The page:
Many of the questions put to Saif were particularly insightful, as participants were keen to know about his own story and perspectives on issues ranging from the effectiveness of BDS and social media as political tools, to the level of hope that Palestinians have in neighbouring Arab countries. Two of the most interesting questions were those put forward by Amina and Sarah, who asked respectively: ‘do you see your human rights compromised as a Palestinian?’ and ‘how do you view individual Israelis, would you blame them or try to understand their perspective?’ In response to the first, Saif stated that the occupation represents the key obstacle to Palestinians being guaranteed their human rights, with common arrests and tough responses to non-violent protests in the region. In response to Sarah’s question about how he views individual Israelis, Saif responded by saying that we should not be focused on the emotional issue of ‘blame’, but should rather direct our energies towards the pragmatic issue of solutions. Drawing on the fact that many Israeli activists too participate in peaceful protests in the West Bank, Saif said: ‘if Israelis are mobilising public opinion towards peace, towards the idea that Palestinians deserve their own state, I will do my best to raise their voices.’ Speaking to Sarah that Monday evening, she remarked that one of the most encouraging things she had heard was that Saif, as a Palestinian, had met Israeli activists who were committed to the same goal that he is - and by doing so, could serve as a living example of the fact that individual Israelis are not to be hated, which Israelis in turn can do for the Palestinian side. She added that despite the gap between politicians who often want to perpetuate the conflict and members of the civil society who are pushing for peace, she remains optimistic about a solution. This is because, in her own words, ‘as soon as you become pessimistic, you start to normalise.’
Later during the week, we spoke to another Palestinian, Ruba from Jerusalem who shared with us her family’s story and her own experiences growing up in the region. Amidst discussions about how we define where ‘home’ is and what it means to feel safe in a particular place, we got onto the topic of the ‘Nakba’ or the Palestinian ‘catastrophe’ of 1948. A key aspect of the Palestinian narrative, it was particularly moving to hear Shay, our Israeli speaker, assert that ‘we, as Israelis have to take responsibility for what happened and be part of the solution to the Nakba’. He went on to say that the ‘first step in being part of the solution is to recognise that it [the catastrophe] happened’, alluding to the problem of ‘Nakba denial’ amongst some sections of Israeli society. In his view, Israel should have a Nakba memorial day, and as a testament to this, he says that every year in his annual Facebook post celebrating Israeli independence, he includes mention of the Nakba and the pain it brought to the people of the land. He summarised it pretty well when he said, ‘as Israelis, we can’t solve the conflict without a recognition of the suffering of Palestinians.’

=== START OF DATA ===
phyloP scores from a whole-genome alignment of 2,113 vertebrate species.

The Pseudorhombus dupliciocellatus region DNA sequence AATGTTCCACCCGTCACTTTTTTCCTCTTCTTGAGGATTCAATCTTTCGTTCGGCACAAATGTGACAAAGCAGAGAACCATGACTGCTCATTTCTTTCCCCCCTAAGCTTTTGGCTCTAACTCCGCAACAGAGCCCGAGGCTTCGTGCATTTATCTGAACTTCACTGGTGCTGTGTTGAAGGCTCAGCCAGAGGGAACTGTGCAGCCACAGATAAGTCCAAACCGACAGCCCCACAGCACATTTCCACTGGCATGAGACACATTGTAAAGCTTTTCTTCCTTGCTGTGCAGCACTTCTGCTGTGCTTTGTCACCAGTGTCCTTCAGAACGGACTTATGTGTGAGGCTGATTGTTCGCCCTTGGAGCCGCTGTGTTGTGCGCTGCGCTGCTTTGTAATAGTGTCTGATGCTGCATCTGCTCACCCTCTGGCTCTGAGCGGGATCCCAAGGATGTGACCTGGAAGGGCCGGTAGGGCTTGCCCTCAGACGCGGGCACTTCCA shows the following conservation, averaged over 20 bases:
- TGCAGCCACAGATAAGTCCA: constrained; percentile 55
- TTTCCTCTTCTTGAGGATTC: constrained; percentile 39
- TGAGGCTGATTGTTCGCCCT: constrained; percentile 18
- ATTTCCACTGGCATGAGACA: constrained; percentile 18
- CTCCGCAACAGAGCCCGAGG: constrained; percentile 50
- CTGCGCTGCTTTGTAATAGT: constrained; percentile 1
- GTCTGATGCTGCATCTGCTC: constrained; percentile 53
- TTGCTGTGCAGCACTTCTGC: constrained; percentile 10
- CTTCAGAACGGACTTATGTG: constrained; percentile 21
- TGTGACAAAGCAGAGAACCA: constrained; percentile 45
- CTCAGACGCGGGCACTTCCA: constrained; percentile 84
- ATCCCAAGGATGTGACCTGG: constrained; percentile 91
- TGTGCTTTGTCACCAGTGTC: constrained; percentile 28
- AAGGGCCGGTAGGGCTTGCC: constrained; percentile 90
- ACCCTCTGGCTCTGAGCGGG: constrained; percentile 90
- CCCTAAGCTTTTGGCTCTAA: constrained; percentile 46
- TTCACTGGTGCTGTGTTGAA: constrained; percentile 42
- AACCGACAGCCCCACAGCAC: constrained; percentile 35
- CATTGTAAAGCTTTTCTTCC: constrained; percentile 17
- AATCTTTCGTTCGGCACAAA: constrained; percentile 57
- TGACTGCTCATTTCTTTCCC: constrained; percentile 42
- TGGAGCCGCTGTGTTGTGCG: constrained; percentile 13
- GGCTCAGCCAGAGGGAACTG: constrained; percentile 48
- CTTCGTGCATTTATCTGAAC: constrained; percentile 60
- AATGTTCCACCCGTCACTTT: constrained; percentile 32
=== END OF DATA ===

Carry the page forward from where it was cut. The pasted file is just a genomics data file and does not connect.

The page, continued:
Shay continued to provide us with perspectives on many of the issues that were discussed over the course of the week. During the discussion about Palestinian nationalism, he expressed clearly that he views himself as both a ‘pro-Palestinian [and] a Zionist’ - because self-determination for one peoples means self-determination for the other - touching on the varying definitions of the term ‘Zionism’ that was a major theme throughout the week. In fact, he said, ‘as Zionists, we should understand Palestinian hopes for independence’, making it clear that the desires and needs of both sides are often closer than we imagine. In his discussion with Atef Alshaer, who delivered a talk on nationalism in Palestine, Shay identified that where the civil society at large wants peace, the problem is that the government tells Israeli civilians that resolving the conflict is not in Israel’s best interests. During his later discussion with our students, Shay stated passionately that it is for this reason he has chosen the route of peaceful activism: he sees it as his duty to tell Israeli citizens about the truth of the situation in the occupied West Bank - ‘I’m proud and I have to work to push people to do the brave and right thing’. (Shay Gal)
In an illuminating and honest discussion about his work, Shay admitted that while a lot of people in Israeli society agree with his activism that seeks to engage the Palestinian side as a ‘partner for peace’, there are still those that disagree - because the left-wing in Israel are commonly viewed as ‘traitors’ to the Zionist cause. However, as a proud Zionist, Shay affirms that the only way to keep Israel truly safe is a peace agreement with the Palestinians. The biggest obstacle, in his view, is not the mainstream public, but rather the leaders who choose to misrepresent the realities of the ‘other’ narrative. In a particularly passionate statement, Shay said: ‘I decided to learn Arabic in order to understand the Palestinians, I decided to join the Knesset to make a change, I decided to be a peace activist to provide people with both sides of the narrative.’